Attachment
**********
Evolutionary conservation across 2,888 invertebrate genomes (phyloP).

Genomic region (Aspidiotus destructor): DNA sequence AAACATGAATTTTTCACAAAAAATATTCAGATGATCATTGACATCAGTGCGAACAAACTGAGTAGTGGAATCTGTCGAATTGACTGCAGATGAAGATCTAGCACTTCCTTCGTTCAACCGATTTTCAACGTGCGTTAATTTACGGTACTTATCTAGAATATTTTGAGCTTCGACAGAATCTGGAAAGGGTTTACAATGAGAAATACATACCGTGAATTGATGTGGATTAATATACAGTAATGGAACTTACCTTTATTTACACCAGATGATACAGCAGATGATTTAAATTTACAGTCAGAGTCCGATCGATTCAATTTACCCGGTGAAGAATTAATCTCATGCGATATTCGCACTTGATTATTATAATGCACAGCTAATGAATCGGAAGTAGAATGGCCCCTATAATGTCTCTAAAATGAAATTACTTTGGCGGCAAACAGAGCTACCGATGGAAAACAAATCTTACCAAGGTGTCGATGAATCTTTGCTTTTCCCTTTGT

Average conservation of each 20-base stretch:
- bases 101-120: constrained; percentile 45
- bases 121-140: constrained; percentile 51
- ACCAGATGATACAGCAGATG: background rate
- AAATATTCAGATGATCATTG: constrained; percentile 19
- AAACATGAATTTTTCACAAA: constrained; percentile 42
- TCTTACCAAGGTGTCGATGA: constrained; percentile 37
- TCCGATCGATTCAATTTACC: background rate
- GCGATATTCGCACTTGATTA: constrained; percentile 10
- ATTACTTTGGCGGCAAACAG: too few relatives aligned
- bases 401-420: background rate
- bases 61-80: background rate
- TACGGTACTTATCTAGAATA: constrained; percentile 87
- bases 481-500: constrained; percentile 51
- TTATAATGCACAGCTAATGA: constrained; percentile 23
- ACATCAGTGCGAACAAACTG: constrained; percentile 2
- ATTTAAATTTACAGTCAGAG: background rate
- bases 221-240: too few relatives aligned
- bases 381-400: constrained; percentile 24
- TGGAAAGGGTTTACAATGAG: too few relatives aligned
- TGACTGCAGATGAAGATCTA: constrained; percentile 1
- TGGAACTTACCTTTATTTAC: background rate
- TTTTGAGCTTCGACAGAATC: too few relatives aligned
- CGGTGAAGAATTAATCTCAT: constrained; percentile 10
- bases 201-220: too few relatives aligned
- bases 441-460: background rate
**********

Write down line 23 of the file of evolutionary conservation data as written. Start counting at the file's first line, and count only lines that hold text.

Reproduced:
- TGACTGCAGATGAAGATCTA: constrained; percentile 1